There’s an old adage “If it aint broke don’t fix it”. If we still went with that we’d still be at the beginning of the 20th Century…If it aint broke, improve it should be the new version. Fix it Adage v1.2 if you wish.
Actually more like v2.0
Isn’t L-methylfolate Calcium a prescription only drug in the UK?
No, it’s permitted under vitamin formulations and mineral substances which may be added to foods in the EU
I saw a red streak and thought it was a red piece of plastic from one of the ingredients.
However, now that I know that it is blood from the umbilical cords of orphan babies I feel much better about those little streaks, and glug those little stem cells down secure in the knowledge that they are helping prevent a slew of diseases including acid cheese reflux, spasms of the febrile sphincter, ragworm, gif pimples and goat infestations.
Some say there is no good evidence that lycopene has any real benefits, but as the wise sage Michael Gove once said, “I think people have had enough of experts”…
I agree that we don’t know everything there is to know about nutrition, but I really think there is good evidence to link lycopene to health benefits. The mechanisms that link lycopene to reduced risk of prostate cancer in men are yet to be categorically proven, but there certainly appears to be good evidence to link them.
These are the references from James’s article about lycopene:
- A review of epidemiologic studies of tomatoes, lycopene, and prostate cancer.
- Lower Prostate Cancer Risk in Men With Elevated Plasma Lycopene Levels: Results of a Prospective Analysis
- The role of tomato products and lycopene in the prevention of prostate cancer: a meta-analysis of observational studies.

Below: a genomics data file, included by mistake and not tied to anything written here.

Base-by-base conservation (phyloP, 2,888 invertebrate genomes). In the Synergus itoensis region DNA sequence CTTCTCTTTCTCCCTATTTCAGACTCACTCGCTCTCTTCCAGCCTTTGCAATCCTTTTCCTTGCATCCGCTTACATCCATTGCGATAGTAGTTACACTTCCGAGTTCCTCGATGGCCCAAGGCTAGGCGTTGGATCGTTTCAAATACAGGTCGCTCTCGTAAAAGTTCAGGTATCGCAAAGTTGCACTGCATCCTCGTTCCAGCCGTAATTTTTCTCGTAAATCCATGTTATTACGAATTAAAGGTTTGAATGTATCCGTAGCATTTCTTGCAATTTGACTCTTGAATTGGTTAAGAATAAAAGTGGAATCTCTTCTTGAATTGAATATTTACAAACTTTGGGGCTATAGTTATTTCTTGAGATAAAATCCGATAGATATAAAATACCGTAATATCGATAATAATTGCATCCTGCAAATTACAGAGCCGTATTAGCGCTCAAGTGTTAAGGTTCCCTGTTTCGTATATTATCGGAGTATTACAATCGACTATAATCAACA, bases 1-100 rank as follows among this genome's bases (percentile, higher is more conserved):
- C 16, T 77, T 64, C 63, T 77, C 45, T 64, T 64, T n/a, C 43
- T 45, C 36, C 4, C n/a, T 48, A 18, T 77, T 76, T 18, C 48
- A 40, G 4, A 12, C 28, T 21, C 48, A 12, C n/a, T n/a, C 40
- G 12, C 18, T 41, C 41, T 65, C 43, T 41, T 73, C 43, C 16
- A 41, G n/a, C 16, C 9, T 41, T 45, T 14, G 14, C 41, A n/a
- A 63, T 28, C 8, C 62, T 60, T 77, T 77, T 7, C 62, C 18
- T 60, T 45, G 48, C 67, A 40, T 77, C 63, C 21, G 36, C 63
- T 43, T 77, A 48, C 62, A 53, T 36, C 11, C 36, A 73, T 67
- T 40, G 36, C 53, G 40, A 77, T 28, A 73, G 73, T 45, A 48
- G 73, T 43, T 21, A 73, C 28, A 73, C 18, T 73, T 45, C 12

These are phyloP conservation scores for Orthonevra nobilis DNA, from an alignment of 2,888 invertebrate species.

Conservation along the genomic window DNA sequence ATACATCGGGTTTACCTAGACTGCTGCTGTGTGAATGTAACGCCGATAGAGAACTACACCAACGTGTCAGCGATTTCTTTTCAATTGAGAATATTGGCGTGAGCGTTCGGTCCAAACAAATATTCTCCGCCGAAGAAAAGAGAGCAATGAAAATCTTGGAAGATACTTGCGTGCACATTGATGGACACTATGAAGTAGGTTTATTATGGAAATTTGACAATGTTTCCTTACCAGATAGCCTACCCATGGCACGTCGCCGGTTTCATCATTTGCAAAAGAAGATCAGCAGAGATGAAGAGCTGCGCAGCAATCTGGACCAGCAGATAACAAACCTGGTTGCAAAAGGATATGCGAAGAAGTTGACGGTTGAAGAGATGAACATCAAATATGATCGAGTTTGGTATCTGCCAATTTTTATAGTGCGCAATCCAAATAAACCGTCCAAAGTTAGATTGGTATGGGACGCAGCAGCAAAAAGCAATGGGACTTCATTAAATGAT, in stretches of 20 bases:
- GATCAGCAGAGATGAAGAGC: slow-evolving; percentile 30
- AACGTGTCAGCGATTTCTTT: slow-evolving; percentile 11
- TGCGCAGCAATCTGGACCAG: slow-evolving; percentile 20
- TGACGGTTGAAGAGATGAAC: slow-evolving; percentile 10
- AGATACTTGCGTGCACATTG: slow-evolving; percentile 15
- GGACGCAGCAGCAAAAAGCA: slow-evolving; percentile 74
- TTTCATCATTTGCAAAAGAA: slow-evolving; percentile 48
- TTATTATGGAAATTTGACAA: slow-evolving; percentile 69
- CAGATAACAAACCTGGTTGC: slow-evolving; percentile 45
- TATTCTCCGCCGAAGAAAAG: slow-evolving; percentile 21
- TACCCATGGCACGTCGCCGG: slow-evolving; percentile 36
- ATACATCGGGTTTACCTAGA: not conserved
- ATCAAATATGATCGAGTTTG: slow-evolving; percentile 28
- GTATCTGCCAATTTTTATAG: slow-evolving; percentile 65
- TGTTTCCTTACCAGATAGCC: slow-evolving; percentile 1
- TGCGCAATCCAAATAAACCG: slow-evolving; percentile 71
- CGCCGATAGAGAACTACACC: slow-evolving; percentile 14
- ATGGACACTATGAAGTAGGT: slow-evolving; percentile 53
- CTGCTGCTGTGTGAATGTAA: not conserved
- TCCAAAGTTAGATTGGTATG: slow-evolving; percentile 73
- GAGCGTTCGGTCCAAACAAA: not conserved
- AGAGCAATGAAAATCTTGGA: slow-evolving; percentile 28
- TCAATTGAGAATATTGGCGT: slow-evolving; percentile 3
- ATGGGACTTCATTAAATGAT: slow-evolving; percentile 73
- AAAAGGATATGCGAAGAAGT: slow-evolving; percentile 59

- Lycopene and Risk of Prostate Cancer
I’m sure there are more articles and I’m sure there is research that disproves this, such is nature of science!
As evidence goes, I would personally consider this very speculative (tbf these references say as much - it is all about the “might have an effect”. I have no issue with adding it, I very much doubt it does any harm, but the evidence is nowhere near in the same league as that for lutein or zeaxanthin.
Or even fluoride.
So you take Huel, which is foremost about the nutritional value otherwise you might as well eat McDonalds, but
the visual appearance of what I am drinking or eating outweighs these
I think you will be in a minority about this one. And an investment in health is never a mistake.
I kinda think these folk invested their lives in it, continuous improvement is the name of the game and yeah, I’ve an opinion about some of the ingredients but we’re aiming for a (more or less) one size fits all optimum nutrition product here. Humans aren’t one size (metaphor intended) so there’ll always be friction around the edges. As such, I just think we should judge the product by how it makes us feel. We’re an internet generation, we get our info online and there’s often a counterargument to every argument, thus if we leave feeling out of it, we’re condemning ourselves to opinion: a battle of wills.